Tuesday, 21 August 2018

Book Review: Factfulness

In a world of fake news, it seems increasingly important to be able to determine fact from fiction, to be able to evaluate others' claims and to use data to support our decision-making. But how well do you know basic data about the world around you? Consider the following three multiple-choice questions.

  1. In all low-income countries across the world today, how many girls finish primary school? (A) 20 percent; (B) 40 percent; or (C) 60 percent.
  2. What is the life expectancy of the world today? (A) 50 years; (B) 60 years; or (C) 70 years.
  3. How many of the world's 1-year-old children today have been vaccinated against some disease? (A) 20 percent; (B) 50 percent; or (C) 80 percent.
The answers are at the bottom of this post, and the answers to those questions and ten others (and in particular how badly people get them wrong) provides the backdrop for the book Factfulness, by Hans Rosling (with Ola Rosling and Anna Rosling Rönnlund). The subtitle is "Ten reasons we're wrong about the world - and why things are better than you think". Hans Rosling was the man behind the Gapminder website (and if you haven't seen it already, I highly recommend it), which illustrates data in highly memorable ways. The book is in some ways a memorial to Rosling's work - he died shortly before it was published, a year after being diagnosed with cancer.

Rosling clearly took issue with people's inability to answer simple fact-based questions about the world around them. He spent years collecting data on people's answers to questions like the three at the top of this post. The book notes that, almost regardless of country or the expertise of the group answering the questions (from university students to business leaders to scientific experts), people do no better than random at answering these questions. In fact, people do significantly worse than random. For instance, only 13 percent of people get the answer to Question 3 above correct.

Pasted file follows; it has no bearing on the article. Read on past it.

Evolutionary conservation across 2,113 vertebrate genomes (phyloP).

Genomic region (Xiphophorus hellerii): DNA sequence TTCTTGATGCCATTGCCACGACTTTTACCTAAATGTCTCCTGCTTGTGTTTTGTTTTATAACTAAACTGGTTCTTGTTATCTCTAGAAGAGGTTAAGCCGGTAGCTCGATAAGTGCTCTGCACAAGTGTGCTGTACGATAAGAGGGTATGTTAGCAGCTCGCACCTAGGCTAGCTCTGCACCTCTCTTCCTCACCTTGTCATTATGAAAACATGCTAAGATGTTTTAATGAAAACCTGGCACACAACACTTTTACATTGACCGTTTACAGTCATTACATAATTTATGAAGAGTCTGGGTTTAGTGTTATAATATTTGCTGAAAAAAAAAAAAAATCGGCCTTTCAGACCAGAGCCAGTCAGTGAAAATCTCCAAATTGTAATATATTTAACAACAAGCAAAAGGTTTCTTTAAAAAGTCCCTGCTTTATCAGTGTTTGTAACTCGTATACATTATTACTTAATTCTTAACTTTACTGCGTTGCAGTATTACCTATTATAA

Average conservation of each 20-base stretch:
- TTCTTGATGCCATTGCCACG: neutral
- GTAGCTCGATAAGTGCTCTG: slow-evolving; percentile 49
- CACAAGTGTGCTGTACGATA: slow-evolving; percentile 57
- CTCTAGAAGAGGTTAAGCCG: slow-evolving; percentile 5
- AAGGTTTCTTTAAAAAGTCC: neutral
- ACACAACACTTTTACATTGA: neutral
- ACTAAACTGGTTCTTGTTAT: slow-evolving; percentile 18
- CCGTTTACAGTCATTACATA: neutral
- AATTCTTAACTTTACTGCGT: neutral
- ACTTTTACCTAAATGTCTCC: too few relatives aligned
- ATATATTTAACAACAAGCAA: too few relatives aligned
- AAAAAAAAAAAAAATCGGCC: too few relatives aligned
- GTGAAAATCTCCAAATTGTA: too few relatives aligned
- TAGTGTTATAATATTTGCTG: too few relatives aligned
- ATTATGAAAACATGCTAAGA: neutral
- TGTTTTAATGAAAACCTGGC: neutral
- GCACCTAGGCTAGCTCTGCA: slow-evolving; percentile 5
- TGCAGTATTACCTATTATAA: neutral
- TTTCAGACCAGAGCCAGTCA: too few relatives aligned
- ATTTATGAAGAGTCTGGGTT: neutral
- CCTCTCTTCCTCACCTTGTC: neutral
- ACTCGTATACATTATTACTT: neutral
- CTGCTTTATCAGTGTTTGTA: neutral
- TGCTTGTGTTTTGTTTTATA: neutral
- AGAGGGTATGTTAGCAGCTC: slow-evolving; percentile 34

Rosling's insight was that it isn't ignorance that leads people to get the answers to these questions wrong. If that were the case, they you'd expect the percentage correct to be closer to 33 percent than 13 percent. Our brains must be hardwired to steer us wrong.

Specifically, the book highlights ten instincts that lead us astray. For instance, the 'negativity instinct' leads us to notice the bad more than the good, while the 'single perspective instinct' leads us to believe that there is a single simple cause for most things that we see. For each instinct though, there is an antidote. To combat the negativity instinct, we should recognise that most of the news we hear is bad news, because good news is not news, and gradual improvements are not news. He notes that:
Journalists who reported flights that didn't crash or crops that didn't fail would quickly lose their jobs.
Learn to look for the good news. To combat the single perspective instinct, have people who disagree with you test your ideas and find their weaknesses, because:
The world cannot be understood without numbers, and it cannot be understood with numbers alone.
There are a number of worthy quotes I could pick out from the book, but I'll limit myself to one more, that actually relates to my own previous research:
Most concerning is the attempt to attract people to the cause by inventing the term "climate refugees." My best understanding is that the link between climate change and migration is very, very weak. The concept of climate refugees is mostly a deliberate exaggeration, designed to turn fear of refugees into fear of climate change, and so build a much wider base of public support for lower CO2 emissions.
Clearly, Rosling has no time for misuse of data to support shaky positions or to misdirect. The text is filled with great stories from Rosling's very full life and career as a physician in Sweden and Africa, and from his time as a researcher at the Karolinska Institute and running Gapminder.

This is an excellent book and well worth reading. I recommend it if you are looking for the good news on human progress. Oh, and the answers to those three questions: C, C, and C.

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